CAFC Team of the Decade - Part II
You were right, the goalkeeper was easy but what about the full backs? Well left and right back has become a real struggle in recent years with such luminaries as Jonathan Spector (blimey and we thought he was pony), Djimi Traoré, Greg Halford, Danny Butterfield and Martin Cranie all playing there at some point. Only this season do we finally looked to have found a couple of reputable owners of the full back berths. Simply we were spoilt in the early part of the decade.
Right back at the turn of the century was never nailed down with Greg Shields, Steve Brown, Andy Todd, Mark Fish, Radostin Kishishev and Jon Fortune all filling in until we signed Luke Young from Spurs in the summer of 2001. It was one of the early signs of the big time for Charlton, because Young had a big reputation at White Hart Lane and I remember well Spurs fans I used to work with being dismayed at the £4m sale of the then 21-year old.
However his early years at The Valley were not particularly good. I personally never took to him and around me in the East Stand he was commonly known as Lukewarm. It was fully two seasons before he started to become more appreciated and after shaking off some injury problems Young became a mainstay in our defence and the 2005 Player of the Year and I was proud to be at his England debut in Chicago
in May of the same year. He was another who fell out with Alan Curbishley but after he left Young stayed until we got relegated.
Despite Pardew's penchant for a loanee right back unless I choose Steve Brown, and I could practically pick him for every position including goalkeeper, I have a very shortlist of one for right back of the decade.
Luke Young (202 games, 6 subs, 4 goals)
Left back gives me more options but frankly a competition for the place is an absurdity. However just to be impartial I'll throw three names onto the left back list as follows:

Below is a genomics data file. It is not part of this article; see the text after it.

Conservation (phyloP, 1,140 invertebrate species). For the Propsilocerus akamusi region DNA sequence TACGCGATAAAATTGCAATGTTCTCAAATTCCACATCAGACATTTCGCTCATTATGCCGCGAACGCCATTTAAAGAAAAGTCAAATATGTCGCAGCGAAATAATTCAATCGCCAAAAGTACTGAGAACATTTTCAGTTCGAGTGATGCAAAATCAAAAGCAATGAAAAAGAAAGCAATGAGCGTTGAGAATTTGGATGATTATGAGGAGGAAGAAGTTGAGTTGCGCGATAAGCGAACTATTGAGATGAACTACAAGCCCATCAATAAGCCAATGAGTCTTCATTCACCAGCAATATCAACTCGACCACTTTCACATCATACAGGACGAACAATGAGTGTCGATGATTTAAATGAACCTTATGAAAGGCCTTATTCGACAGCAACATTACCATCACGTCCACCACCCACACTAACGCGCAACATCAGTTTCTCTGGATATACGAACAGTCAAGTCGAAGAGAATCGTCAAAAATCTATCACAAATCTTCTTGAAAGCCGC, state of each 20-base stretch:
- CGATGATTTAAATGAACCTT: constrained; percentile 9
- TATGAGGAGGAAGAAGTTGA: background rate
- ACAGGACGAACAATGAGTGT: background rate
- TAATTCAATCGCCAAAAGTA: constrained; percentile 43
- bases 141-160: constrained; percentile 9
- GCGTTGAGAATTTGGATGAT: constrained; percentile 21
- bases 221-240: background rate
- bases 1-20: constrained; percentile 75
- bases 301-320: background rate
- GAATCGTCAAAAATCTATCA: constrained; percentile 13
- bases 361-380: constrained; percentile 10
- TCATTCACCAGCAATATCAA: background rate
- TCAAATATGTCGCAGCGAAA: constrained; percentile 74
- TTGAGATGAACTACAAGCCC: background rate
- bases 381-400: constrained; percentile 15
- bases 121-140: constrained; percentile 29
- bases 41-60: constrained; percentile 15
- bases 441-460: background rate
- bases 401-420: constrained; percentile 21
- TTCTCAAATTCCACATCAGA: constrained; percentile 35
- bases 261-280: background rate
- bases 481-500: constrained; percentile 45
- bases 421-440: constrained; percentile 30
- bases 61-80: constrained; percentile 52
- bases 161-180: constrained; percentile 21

Hermann Hreiðarsson (147 games, 2 subs, 4 goals)
Paul Konchesky (104 games, 65 subs, 6 goals)
Chris Powell (193 games, 3 subs, 1 goal)*
The Herminator was the relegation expert when he came to The Valley in March 2003 for £900,000 (he had to wait until August for his debut) but aside from his Palace background I had always been an admirer. The Icelandic played with his heart on his sleeve and made the left back position his own but often fitted in at centre-half. It appeared he had learnt his lesson from his previous employers though and had a clause inserted in his contract that he would be allowed to leave Charlton on a free transfer if we got relegated and he moved onto Pompey.
Paul Konchesky became the youngest player to appear for Charlton (a record broken by Jonjo Shelvey) when he played against Oxford United in August 1997 at the age of 16 years and 93 days but it was only at the beginning of this century that he started to become a regular feature in the side at left back but his opportunities were always sporadic and Curbs often played Konchesky on the left side of midfield much to the Dagenham boy's chagrin.
You may see a trend forming here but he too fell out with Curbs and moved on loan to Spurs in the days when we used to give them our cast offs only to come back and claim a regular place in the 2003/4 season. In the week after his return he came on as a sub (as a left midfielder) in the 4-2 Boxing Day victory over Chelsea and then played right back in the 1-0 win back at White Hart Lane two days later.
Konchesky could never supplant Hreiðarsson though and eventually moved onto his boyhood club West Ham in the summer of 2005 for £1.5m.
Sir Chris Powe
ll also has Crystal Palace on his resume but he well and truly learnt the errors of his way. Loved at Derby County he was signed by Curbs in the summer of 1998 after we won the play-off final for £800,000. He was instrumental in helping us get back to the Premiership and then after well over 400 career games got picked by Sven-Göran Eriksson for the England friendly against Spain in December 2001. We all felt so proud.
There have been few players so loved down the years by Charlton fans. His trademark leap from the tunnel after games was always worth getting caught in traffic for. He left twice but both times came back home and his last season with us played 19 games under Pardew and memorably scored only his 3rd goal for us in his last game at home to Coventry.
Chrissy Powell is a Charlton legend and I've bored you about this before, but I once spent a 10-day holiday in his company and he is possibly the nicest bloke you've ever met too and to this day the reception he got at Pride Park on his return with us is one of best I have ever seen an opposition player get. He is still registered as a player for Leicester and has made two appearances this season but is primarily employed as first team coach. A future Charlton manager? I hope so.Chicago Addick CAFC Team of the Decade:Goalkeeper - Dean Kiely
Right back - Luke Young
Left back - Chris Powell